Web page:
Kalama port sues over methanol permits

Lawsuit aimed at keeping proposal for $1.8B plant alive

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LONGVIEW — The Port of Kalama on Monday filed a lawsuit meant to keep the $1.8 billion methanol plant alive.

It is asking Cowlitz Superior Court to reverse a state decision to deny key shorelines permits for the project.

Cowlitz County’s hearing examiner granted the shoreline permits in February. But the six-member state Shorelines Hearings Board in September found that the environmental impact statement for the project did not adequately assess the project’s impact on global climate change.

On Monday, the Port of Kalama appealed, arguing that the study “followed all greenhouse gas guidelines to the letter of the law.”

“We believe the project environmental impact statement (EIS) fully disclosed potential GHG emissions from the project and properly concluded that those project emissions do not cause a significant adverse impact on the environment,” Mark Wilson, executive director, Port of Kalama, said in a prepared statement.

The EIS estimates that the project would emit 1.24 million metric tons of greenhouse gases annually. That’s roughly the equivalent emissions of 260,000 passenger cars annually, boosting the state’s annual greenhouse emissions by 1.28 percent.

Environmentalists argue that the actual greenhouse gas emissions are much larger if the entire methanol production process is considered. The EIS only examines emissions from the project site and its immediate vicinity but does not consider emissions from oceangoing vessels hauling methanol to Asia and from the hydraulic fracturing (fracking) to obtain natural gas.

The plant would convert natural gas to methanol, which would be shipped to China to make plastics. The state board ordered the port to develop a more comprehensive analysis of greenhouse gas emissions tied to the project in a supplemental EIS.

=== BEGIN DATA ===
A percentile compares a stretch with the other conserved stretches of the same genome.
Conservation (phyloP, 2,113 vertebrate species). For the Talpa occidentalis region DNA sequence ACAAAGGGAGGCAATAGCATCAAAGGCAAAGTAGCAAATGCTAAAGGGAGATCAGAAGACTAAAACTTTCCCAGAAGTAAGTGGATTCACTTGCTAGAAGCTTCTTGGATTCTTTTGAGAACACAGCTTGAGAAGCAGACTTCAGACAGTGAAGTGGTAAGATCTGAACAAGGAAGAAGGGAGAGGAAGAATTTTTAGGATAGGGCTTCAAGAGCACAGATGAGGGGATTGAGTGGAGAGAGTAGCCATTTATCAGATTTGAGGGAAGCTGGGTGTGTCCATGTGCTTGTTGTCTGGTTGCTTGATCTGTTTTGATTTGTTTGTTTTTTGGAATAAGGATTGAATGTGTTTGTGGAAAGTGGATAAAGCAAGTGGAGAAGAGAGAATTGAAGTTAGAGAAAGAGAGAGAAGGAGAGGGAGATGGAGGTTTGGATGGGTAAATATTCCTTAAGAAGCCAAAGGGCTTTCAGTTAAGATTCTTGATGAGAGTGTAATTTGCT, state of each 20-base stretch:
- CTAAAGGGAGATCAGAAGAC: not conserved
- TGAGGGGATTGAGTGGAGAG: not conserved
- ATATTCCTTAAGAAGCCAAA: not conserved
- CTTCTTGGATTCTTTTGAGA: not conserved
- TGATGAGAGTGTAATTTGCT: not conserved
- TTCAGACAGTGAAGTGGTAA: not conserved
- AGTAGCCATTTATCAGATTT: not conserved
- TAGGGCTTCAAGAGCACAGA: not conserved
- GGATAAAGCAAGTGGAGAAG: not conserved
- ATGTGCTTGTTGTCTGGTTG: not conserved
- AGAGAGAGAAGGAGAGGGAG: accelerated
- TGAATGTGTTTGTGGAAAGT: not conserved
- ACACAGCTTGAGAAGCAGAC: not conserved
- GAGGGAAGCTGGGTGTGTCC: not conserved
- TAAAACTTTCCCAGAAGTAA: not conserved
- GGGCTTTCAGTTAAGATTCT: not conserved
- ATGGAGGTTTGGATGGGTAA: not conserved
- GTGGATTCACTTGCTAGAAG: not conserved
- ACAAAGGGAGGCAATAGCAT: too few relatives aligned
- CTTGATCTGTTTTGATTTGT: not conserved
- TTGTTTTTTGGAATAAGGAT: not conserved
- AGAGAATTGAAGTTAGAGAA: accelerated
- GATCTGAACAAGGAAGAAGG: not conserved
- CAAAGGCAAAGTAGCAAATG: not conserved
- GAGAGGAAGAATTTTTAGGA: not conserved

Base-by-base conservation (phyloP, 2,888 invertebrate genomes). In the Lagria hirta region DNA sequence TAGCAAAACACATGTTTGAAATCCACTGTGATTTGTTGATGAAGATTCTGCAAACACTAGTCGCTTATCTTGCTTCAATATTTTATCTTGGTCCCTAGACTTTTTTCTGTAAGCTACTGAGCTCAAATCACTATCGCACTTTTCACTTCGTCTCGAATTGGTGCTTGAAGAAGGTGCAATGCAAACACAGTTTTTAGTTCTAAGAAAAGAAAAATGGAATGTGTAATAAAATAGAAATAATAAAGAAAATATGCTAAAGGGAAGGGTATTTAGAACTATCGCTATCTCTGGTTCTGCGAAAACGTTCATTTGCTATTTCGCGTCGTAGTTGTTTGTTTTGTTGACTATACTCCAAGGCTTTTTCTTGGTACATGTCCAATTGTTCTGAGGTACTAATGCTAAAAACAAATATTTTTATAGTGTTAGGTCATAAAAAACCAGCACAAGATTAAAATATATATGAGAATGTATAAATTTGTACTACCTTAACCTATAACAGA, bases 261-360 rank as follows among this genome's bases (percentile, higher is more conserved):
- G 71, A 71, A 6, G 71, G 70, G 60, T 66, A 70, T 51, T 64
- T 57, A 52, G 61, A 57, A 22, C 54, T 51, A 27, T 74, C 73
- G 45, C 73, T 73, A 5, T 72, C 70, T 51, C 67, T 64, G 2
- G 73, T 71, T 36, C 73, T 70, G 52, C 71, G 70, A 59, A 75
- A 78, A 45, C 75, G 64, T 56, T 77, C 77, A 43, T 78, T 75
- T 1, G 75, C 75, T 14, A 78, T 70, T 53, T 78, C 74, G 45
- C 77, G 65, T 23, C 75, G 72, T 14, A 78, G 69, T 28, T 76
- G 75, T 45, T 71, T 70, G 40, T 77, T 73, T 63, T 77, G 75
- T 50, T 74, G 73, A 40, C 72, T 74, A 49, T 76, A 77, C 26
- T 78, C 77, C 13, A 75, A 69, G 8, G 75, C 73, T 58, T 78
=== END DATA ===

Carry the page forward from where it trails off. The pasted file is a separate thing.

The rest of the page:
“We see no basis for this in state law, and this interpretation of existing law is unprecedented. It raises serious questions regarding how such requirements would apply in the future not only to port projects, but also to vital public projects including highway and bridge construction,” Wilson said.

The port says it will follow the board’s order by starting the supplemental EIS, but it will challenge the shoreline board’s order in court. Northwest Innovation Works would use new technology it says would cut greenhouse emissions by 31 percent compared to traditional manufacturing methods.

Proponents have argued the project would help China reduce its climate change impacts by replacing coal-based methanol with natural gas-based methanol. Additionally, the state Department of Ecology would require Northwest Innovation to reduce greenhouse gas emissions by 1.7 percent annually until 2035.

“If our innovative project is not built in Washington State, it is a certainty that facilities with much higher environmental impacts will be built in locations with far less stringent environmental regulations — including those still dependent on coal — further exacerbating our global GHG- and climate-change threat,” said Simon Zhang, president and CEO of NW Innovation Works.

The plant would be built on the port property just north of Steelscape. According to the EIS, it would employ about 190 permanent workers.